Colorado has a very broad criminal definition of domestic violence. This is designed to provide the greatest amount of protection for a victim of domestic violence and gives the police the greatest latitude to arrest someone. Colorado criminal law defines domestic violence as “an act or threatened an act of violence upon a person with whom the actor is or has been involved in an intimate relationship.” As you can see this is a very broad definition.
It’s Not Just Married Couples
An intimate relationship does not mean you have to be married. It applies to couples and even boyfriends and girlfriends, it even applies to past lovers as well as the present. It also applies to children, grandchildren, and others present in the household. Again, the idea provides maximum protection to the broadest possible group living in a household or making up a domestic unit.
Recognizing Domestic Violence
Because Domestic Violence includes a “threatened act” of violence very common situations can be construed as a criminal act including:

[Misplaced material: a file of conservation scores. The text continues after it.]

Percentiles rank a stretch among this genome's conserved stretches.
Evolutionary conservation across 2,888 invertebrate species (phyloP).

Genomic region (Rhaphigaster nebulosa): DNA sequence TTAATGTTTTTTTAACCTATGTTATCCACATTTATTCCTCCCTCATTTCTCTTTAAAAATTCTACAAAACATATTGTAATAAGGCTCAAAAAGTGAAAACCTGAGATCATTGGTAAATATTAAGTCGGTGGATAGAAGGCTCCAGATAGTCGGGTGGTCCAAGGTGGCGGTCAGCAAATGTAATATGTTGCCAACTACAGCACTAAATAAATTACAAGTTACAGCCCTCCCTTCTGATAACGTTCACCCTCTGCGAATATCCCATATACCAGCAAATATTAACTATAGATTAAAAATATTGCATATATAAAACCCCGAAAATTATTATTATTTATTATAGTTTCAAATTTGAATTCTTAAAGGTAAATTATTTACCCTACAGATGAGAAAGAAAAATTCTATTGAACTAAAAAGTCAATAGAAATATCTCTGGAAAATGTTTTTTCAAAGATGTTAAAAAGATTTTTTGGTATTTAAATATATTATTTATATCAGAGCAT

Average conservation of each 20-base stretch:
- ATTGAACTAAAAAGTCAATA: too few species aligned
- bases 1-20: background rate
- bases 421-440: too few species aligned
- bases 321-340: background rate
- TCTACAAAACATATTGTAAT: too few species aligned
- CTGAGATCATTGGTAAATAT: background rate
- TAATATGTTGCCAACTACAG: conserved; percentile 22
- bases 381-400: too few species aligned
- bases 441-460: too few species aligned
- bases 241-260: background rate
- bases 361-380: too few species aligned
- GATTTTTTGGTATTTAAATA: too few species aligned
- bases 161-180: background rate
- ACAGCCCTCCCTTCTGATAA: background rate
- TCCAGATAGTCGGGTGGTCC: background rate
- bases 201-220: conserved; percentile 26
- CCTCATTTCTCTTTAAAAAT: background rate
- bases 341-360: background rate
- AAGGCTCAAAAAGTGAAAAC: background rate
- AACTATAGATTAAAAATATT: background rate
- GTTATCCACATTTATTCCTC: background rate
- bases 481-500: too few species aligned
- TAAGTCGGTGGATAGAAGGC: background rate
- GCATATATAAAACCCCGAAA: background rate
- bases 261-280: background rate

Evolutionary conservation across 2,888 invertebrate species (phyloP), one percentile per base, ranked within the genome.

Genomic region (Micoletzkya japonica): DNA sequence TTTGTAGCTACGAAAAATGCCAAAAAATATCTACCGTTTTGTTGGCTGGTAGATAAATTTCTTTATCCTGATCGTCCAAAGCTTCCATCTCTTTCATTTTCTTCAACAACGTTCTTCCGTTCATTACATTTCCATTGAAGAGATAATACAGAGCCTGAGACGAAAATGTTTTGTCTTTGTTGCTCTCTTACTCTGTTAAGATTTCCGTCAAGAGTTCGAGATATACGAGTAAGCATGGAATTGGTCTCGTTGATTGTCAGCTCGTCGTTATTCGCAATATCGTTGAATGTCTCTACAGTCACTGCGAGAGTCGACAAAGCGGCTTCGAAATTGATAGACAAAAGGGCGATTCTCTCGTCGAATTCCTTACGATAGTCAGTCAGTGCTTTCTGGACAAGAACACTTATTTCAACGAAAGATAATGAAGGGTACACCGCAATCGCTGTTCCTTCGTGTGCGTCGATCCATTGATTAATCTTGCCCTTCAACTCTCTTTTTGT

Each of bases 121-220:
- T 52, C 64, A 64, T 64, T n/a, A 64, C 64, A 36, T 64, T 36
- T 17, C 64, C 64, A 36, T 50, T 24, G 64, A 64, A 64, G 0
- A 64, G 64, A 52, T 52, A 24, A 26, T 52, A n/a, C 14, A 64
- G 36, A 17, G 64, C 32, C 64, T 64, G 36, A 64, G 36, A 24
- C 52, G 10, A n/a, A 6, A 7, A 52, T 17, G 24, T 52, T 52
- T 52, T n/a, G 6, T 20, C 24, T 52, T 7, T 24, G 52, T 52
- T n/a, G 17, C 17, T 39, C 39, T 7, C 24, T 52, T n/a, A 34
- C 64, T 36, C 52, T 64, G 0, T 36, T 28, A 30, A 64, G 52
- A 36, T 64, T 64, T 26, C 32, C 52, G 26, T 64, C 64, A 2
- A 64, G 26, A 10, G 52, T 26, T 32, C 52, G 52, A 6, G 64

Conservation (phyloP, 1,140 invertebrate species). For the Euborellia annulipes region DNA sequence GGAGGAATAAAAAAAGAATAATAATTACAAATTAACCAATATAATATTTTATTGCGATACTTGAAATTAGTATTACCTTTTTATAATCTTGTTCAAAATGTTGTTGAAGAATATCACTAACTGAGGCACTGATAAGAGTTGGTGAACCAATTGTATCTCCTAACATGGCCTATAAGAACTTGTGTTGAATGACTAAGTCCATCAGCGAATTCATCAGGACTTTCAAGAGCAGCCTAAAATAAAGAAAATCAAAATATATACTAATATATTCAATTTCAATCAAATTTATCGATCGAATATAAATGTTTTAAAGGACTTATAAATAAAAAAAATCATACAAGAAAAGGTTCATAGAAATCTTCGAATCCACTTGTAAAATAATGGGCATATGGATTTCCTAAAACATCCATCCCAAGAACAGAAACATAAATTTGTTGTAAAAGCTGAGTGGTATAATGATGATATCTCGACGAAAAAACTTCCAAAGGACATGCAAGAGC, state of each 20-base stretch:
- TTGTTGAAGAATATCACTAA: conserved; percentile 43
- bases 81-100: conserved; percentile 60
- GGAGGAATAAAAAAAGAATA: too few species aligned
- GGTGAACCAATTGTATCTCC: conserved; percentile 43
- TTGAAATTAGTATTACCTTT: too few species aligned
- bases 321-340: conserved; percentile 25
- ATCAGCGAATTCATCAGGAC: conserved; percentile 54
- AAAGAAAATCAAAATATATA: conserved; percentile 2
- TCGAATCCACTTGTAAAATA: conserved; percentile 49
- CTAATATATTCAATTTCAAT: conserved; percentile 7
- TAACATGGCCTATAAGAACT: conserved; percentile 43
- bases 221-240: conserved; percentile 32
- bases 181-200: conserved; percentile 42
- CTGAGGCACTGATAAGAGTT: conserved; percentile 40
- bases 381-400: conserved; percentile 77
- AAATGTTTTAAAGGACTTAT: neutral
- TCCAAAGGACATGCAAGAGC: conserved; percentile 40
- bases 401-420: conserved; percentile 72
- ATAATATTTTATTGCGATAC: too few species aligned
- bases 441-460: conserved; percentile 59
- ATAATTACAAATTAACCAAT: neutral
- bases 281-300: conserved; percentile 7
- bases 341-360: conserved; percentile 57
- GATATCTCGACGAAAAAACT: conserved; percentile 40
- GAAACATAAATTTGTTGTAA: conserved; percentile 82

- Throwing things at someone
- Grabbing or pushing
- Following someone around
- Threatening or harassing phone calls.
There does not have to be actual physical touching or even physical harm. The threat of harm can be enough and the threat of harm does not have to be in person. Emails, phone calls, text messages are all sufficient to be charged with domestic violence crime. Texts to Ex’s can be domestic violence if they are threatening or harassing.
Contact a Denver Domestic Violence Lawyer for Help
If you feel like you are in domestic violence situation, call the police or reach out to the appropriate helpline to get the help you need. Don’t let an abusive partner control your life, get out of the bad situations and let the family law attorneys at Divorce Matters help!